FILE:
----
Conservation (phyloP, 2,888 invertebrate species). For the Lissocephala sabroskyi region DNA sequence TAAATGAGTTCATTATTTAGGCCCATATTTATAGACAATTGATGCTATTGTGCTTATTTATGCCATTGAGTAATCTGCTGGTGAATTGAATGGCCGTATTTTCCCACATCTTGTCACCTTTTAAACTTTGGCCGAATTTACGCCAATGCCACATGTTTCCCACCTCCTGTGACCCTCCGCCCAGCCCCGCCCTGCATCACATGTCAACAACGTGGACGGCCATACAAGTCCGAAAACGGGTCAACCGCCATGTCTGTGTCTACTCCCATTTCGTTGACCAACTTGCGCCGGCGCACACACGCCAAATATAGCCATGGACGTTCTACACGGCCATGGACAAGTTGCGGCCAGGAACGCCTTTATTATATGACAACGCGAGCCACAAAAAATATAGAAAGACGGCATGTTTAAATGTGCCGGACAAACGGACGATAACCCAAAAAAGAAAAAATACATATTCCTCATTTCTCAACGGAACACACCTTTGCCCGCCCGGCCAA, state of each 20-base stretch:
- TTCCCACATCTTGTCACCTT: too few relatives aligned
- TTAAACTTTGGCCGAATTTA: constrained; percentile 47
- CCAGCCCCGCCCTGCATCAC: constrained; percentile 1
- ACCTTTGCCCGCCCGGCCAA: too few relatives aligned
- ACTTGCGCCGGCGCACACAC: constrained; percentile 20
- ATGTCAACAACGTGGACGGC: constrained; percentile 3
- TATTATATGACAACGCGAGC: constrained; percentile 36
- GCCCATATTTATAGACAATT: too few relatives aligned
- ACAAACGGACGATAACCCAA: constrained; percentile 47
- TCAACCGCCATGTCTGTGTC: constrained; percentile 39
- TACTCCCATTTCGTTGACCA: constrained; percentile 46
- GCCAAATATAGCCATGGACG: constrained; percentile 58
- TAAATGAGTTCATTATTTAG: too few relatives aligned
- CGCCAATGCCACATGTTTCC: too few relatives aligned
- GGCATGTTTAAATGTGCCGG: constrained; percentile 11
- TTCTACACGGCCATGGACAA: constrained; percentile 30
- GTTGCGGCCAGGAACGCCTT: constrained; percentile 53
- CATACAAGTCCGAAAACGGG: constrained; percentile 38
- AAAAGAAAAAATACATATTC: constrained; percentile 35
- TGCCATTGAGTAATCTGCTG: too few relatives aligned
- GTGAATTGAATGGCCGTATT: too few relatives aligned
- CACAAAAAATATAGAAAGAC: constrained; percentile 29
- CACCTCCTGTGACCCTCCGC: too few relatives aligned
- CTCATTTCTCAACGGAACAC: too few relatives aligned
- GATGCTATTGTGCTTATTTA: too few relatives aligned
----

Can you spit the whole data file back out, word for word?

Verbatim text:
Conservation (phyloP, 2,888 invertebrate species). For the Lissocephala sabroskyi region DNA sequence TAAATGAGTTCATTATTTAGGCCCATATTTATAGACAATTGATGCTATTGTGCTTATTTATGCCATTGAGTAATCTGCTGGTGAATTGAATGGCCGTATTTTCCCACATCTTGTCACCTTTTAAACTTTGGCCGAATTTACGCCAATGCCACATGTTTCCCACCTCCTGTGACCCTCCGCCCAGCCCCGCCCTGCATCACATGTCAACAACGTGGACGGCCATACAAGTCCGAAAACGGGTCAACCGCCATGTCTGTGTCTACTCCCATTTCGTTGACCAACTTGCGCCGGCGCACACACGCCAAATATAGCCATGGACGTTCTACACGGCCATGGACAAGTTGCGGCCAGGAACGCCTTTATTATATGACAACGCGAGCCACAAAAAATATAGAAAGACGGCATGTTTAAATGTGCCGGACAAACGGACGATAACCCAAAAAAGAAAAAATACATATTCCTCATTTCTCAACGGAACACACCTTTGCCCGCCCGGCCAA, state of each 20-base stretch:
- TTCCCACATCTTGTCACCTT: too few relatives aligned
- TTAAACTTTGGCCGAATTTA: constrained; percentile 47
- CCAGCCCCGCCCTGCATCAC: constrained; percentile 1
- ACCTTTGCCCGCCCGGCCAA: too few relatives aligned
- ACTTGCGCCGGCGCACACAC: constrained; percentile 20
- ATGTCAACAACGTGGACGGC: constrained; percentile 3
- TATTATATGACAACGCGAGC: constrained; percentile 36
- GCCCATATTTATAGACAATT: too few relatives aligned
- ACAAACGGACGATAACCCAA: constrained; percentile 47
- TCAACCGCCATGTCTGTGTC: constrained; percentile 39
- TACTCCCATTTCGTTGACCA: constrained; percentile 46
- GCCAAATATAGCCATGGACG: constrained; percentile 58
- TAAATGAGTTCATTATTTAG: too few relatives aligned
- CGCCAATGCCACATGTTTCC: too few relatives aligned
- GGCATGTTTAAATGTGCCGG: constrained; percentile 11
- TTCTACACGGCCATGGACAA: constrained; percentile 30
- GTTGCGGCCAGGAACGCCTT: constrained; percentile 53
- CATACAAGTCCGAAAACGGG: constrained; percentile 38
- AAAAGAAAAAATACATATTC: constrained; percentile 35
- TGCCATTGAGTAATCTGCTG: too few relatives aligned
- GTGAATTGAATGGCCGTATT: too few relatives aligned
- CACAAAAAATATAGAAAGAC: constrained; percentile 29
- CACCTCCTGTGACCCTCCGC: too few relatives aligned
- CTCATTTCTCAACGGAACAC: too few relatives aligned
- GATGCTATTGTGCTTATTTA: too few relatives aligned